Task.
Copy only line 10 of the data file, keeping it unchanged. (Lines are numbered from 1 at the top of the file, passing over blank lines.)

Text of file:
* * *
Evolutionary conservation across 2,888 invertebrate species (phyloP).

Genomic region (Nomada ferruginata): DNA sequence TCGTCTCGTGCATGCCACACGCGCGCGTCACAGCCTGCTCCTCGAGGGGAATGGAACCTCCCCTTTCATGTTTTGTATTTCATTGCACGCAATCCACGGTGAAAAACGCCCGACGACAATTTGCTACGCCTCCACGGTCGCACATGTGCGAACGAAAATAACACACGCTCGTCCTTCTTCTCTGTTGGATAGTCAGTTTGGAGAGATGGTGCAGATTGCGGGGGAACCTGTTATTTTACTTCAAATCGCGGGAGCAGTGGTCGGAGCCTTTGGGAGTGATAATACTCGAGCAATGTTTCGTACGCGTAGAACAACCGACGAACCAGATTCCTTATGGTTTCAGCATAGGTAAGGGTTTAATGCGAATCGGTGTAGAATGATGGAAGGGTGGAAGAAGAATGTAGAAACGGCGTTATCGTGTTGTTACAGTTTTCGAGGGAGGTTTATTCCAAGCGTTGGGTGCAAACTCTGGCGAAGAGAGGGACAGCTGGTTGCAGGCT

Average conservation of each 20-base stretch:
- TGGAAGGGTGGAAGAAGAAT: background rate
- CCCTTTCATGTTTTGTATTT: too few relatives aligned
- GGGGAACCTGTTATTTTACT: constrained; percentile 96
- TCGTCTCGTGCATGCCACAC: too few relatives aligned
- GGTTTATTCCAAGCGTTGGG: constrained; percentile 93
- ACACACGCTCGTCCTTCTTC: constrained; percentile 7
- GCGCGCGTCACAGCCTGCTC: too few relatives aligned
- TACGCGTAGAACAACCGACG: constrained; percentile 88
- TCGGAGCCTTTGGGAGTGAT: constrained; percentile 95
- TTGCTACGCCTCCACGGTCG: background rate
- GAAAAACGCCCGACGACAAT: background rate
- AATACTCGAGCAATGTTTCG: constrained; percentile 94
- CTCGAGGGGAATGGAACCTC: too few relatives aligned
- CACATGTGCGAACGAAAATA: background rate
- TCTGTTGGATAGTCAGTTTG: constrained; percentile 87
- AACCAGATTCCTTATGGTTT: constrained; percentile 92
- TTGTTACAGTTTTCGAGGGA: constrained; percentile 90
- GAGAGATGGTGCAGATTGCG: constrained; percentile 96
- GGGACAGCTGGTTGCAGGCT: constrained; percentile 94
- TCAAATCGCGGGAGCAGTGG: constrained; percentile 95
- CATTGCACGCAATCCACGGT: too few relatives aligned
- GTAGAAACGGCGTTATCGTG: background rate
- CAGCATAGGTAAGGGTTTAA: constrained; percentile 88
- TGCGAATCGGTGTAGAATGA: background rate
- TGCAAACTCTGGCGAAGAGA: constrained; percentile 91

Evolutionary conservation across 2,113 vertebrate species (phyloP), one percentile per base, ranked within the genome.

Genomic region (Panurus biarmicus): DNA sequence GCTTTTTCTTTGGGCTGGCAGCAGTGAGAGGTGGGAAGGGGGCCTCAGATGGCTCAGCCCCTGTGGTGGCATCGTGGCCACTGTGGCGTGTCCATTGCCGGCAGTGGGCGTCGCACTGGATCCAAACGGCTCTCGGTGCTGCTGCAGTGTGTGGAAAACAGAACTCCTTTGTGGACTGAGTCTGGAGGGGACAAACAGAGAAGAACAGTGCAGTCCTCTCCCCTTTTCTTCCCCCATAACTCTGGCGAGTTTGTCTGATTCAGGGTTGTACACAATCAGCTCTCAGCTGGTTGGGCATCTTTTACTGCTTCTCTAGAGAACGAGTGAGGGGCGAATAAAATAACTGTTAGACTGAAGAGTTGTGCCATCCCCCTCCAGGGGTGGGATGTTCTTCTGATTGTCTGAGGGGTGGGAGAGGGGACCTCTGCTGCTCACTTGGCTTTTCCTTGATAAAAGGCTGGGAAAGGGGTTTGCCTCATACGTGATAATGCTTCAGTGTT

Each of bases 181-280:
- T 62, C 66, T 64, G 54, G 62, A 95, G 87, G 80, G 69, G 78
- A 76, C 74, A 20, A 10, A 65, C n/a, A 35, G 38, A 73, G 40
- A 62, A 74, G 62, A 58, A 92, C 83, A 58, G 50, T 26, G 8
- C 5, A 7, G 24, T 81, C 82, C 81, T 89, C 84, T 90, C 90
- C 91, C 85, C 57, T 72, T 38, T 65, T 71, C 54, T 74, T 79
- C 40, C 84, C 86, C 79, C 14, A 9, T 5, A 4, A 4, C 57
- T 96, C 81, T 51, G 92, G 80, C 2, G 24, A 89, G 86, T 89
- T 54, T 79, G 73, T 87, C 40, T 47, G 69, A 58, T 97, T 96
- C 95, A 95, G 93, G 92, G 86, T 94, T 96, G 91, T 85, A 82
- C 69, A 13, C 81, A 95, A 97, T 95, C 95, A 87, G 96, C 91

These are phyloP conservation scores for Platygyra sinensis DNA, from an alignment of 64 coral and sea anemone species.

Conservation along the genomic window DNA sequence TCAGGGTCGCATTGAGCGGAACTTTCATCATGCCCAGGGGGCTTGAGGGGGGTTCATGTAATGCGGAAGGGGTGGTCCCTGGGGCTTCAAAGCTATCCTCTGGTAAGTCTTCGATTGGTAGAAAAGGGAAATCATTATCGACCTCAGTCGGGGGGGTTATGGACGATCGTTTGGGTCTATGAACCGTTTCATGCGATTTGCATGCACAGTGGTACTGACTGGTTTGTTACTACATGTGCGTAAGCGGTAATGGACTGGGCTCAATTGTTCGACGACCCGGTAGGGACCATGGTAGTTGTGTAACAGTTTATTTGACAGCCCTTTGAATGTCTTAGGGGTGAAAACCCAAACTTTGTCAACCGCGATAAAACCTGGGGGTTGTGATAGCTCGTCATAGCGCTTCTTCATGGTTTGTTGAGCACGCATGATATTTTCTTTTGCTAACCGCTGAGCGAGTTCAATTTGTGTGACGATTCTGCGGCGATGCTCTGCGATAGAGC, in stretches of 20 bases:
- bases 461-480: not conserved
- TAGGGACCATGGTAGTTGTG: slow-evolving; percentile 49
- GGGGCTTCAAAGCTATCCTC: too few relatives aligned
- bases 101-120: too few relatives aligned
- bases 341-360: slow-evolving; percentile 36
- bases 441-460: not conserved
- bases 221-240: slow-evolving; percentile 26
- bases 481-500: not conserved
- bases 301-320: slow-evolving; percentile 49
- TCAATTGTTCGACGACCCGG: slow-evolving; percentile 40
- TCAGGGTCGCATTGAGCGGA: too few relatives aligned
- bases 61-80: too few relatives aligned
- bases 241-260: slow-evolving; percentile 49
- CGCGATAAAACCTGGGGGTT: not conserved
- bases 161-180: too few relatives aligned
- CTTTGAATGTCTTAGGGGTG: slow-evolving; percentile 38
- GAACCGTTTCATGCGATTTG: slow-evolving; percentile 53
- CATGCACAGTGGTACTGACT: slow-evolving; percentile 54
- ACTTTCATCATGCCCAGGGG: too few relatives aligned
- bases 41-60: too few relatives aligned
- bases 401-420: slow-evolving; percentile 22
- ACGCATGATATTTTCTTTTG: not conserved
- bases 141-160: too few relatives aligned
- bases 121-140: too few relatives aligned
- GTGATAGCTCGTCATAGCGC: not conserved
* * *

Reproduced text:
- GCGCGCGTCACAGCCTGCTC: too few relatives aligned